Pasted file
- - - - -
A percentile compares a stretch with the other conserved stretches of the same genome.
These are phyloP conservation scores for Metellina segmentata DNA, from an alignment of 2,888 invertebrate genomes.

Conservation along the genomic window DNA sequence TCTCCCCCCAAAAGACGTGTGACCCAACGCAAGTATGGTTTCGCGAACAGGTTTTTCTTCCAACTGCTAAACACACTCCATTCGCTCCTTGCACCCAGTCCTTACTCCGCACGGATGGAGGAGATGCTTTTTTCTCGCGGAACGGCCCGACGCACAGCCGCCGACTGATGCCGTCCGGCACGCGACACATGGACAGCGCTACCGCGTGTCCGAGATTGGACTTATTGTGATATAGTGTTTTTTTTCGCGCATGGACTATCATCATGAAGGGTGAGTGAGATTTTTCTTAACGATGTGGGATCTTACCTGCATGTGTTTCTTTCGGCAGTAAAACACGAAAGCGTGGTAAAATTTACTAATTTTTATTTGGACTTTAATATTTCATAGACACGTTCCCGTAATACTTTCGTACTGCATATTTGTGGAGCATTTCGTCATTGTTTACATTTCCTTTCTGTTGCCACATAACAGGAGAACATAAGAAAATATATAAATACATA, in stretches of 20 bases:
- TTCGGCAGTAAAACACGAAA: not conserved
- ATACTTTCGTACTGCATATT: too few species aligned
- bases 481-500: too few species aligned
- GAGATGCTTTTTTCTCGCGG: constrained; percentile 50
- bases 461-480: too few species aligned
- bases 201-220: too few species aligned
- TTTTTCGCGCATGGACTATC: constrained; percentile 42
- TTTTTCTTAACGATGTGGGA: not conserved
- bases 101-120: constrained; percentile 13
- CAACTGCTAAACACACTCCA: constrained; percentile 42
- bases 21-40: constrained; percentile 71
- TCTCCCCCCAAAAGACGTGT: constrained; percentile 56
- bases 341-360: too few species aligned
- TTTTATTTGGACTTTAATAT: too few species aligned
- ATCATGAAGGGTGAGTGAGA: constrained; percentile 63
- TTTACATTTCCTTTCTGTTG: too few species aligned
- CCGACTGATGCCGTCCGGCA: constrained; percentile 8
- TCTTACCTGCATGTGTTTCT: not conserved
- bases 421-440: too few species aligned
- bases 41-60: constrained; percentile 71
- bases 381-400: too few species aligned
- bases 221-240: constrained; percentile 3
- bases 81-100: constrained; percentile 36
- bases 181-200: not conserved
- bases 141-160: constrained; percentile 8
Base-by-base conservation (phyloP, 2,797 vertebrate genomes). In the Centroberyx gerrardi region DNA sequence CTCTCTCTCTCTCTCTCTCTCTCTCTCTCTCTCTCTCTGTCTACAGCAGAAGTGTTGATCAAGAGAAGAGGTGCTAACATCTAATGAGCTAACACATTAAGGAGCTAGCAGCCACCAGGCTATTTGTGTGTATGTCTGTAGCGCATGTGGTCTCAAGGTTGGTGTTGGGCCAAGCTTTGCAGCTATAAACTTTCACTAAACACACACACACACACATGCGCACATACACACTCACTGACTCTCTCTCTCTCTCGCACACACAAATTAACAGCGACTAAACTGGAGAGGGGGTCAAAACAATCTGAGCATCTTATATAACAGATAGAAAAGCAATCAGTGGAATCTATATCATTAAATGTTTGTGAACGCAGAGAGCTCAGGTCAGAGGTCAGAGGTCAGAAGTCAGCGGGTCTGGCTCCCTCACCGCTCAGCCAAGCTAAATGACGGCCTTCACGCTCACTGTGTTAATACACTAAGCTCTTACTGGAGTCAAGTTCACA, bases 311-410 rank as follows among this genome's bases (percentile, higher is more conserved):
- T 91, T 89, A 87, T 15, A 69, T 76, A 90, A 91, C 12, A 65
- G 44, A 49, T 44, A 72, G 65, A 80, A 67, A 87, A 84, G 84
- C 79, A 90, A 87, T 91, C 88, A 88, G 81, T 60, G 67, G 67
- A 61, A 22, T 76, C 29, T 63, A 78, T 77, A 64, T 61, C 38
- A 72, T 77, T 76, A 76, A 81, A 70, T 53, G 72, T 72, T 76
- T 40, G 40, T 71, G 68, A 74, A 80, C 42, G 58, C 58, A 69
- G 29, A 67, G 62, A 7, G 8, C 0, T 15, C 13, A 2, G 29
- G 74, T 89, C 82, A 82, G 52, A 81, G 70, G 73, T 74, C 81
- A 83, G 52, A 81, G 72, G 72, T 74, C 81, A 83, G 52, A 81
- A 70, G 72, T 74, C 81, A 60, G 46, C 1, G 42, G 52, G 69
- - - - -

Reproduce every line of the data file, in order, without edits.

A percentile compares a stretch with the other conserved stretches of the same genome.
These are phyloP conservation scores for Metellina segmentata DNA, from an alignment of 2,888 invertebrate genomes.

Conservation along the genomic window DNA sequence TCTCCCCCCAAAAGACGTGTGACCCAACGCAAGTATGGTTTCGCGAACAGGTTTTTCTTCCAACTGCTAAACACACTCCATTCGCTCCTTGCACCCAGTCCTTACTCCGCACGGATGGAGGAGATGCTTTTTTCTCGCGGAACGGCCCGACGCACAGCCGCCGACTGATGCCGTCCGGCACGCGACACATGGACAGCGCTACCGCGTGTCCGAGATTGGACTTATTGTGATATAGTGTTTTTTTTCGCGCATGGACTATCATCATGAAGGGTGAGTGAGATTTTTCTTAACGATGTGGGATCTTACCTGCATGTGTTTCTTTCGGCAGTAAAACACGAAAGCGTGGTAAAATTTACTAATTTTTATTTGGACTTTAATATTTCATAGACACGTTCCCGTAATACTTTCGTACTGCATATTTGTGGAGCATTTCGTCATTGTTTACATTTCCTTTCTGTTGCCACATAACAGGAGAACATAAGAAAATATATAAATACATA, in stretches of 20 bases:
- TTCGGCAGTAAAACACGAAA: not conserved
- ATACTTTCGTACTGCATATT: too few species aligned
- bases 481-500: too few species aligned
- GAGATGCTTTTTTCTCGCGG: constrained; percentile 50
- bases 461-480: too few species aligned
- bases 201-220: too few species aligned
- TTTTTCGCGCATGGACTATC: constrained; percentile 42
- TTTTTCTTAACGATGTGGGA: not conserved
- bases 101-120: constrained; percentile 13
- CAACTGCTAAACACACTCCA: constrained; percentile 42
- bases 21-40: constrained; percentile 71
- TCTCCCCCCAAAAGACGTGT: constrained; percentile 56
- bases 341-360: too few species aligned
- TTTTATTTGGACTTTAATAT: too few species aligned
- ATCATGAAGGGTGAGTGAGA: constrained; percentile 63
- TTTACATTTCCTTTCTGTTG: too few species aligned
- CCGACTGATGCCGTCCGGCA: constrained; percentile 8
- TCTTACCTGCATGTGTTTCT: not conserved
- bases 421-440: too few species aligned
- bases 41-60: constrained; percentile 71
- bases 381-400: too few species aligned
- bases 221-240: constrained; percentile 3
- bases 81-100: constrained; percentile 36
- bases 181-200: not conserved
- bases 141-160: constrained; percentile 8
Base-by-base conservation (phyloP, 2,797 vertebrate genomes). In the Centroberyx gerrardi region DNA sequence CTCTCTCTCTCTCTCTCTCTCTCTCTCTCTCTCTCTCTGTCTACAGCAGAAGTGTTGATCAAGAGAAGAGGTGCTAACATCTAATGAGCTAACACATTAAGGAGCTAGCAGCCACCAGGCTATTTGTGTGTATGTCTGTAGCGCATGTGGTCTCAAGGTTGGTGTTGGGCCAAGCTTTGCAGCTATAAACTTTCACTAAACACACACACACACACATGCGCACATACACACTCACTGACTCTCTCTCTCTCTCGCACACACAAATTAACAGCGACTAAACTGGAGAGGGGGTCAAAACAATCTGAGCATCTTATATAACAGATAGAAAAGCAATCAGTGGAATCTATATCATTAAATGTTTGTGAACGCAGAGAGCTCAGGTCAGAGGTCAGAGGTCAGAAGTCAGCGGGTCTGGCTCCCTCACCGCTCAGCCAAGCTAAATGACGGCCTTCACGCTCACTGTGTTAATACACTAAGCTCTTACTGGAGTCAAGTTCACA, bases 311-410 rank as follows among this genome's bases (percentile, higher is more conserved):
- T 91, T 89, A 87, T 15, A 69, T 76, A 90, A 91, C 12, A 65
- G 44, A 49, T 44, A 72, G 65, A 80, A 67, A 87, A 84, G 84
- C 79, A 90, A 87, T 91, C 88, A 88, G 81, T 60, G 67, G 67
- A 61, A 22, T 76, C 29, T 63, A 78, T 77, A 64, T 61, C 38
- A 72, T 77, T 76, A 76, A 81, A 70, T 53, G 72, T 72, T 76
- T 40, G 40, T 71, G 68, A 74, A 80, C 42, G 58, C 58, A 69
- G 29, A 67, G 62, A 7, G 8, C 0, T 15, C 13, A 2, G 29
- G 74, T 89, C 82, A 82, G 52, A 81, G 70, G 73, T 74, C 81
- A 83, G 52, A 81, G 72, G 72, T 74, C 81, A 83, G 52, A 81
- A 70, G 72, T 74, C 81, A 60, G 46, C 1, G 42, G 52, G 69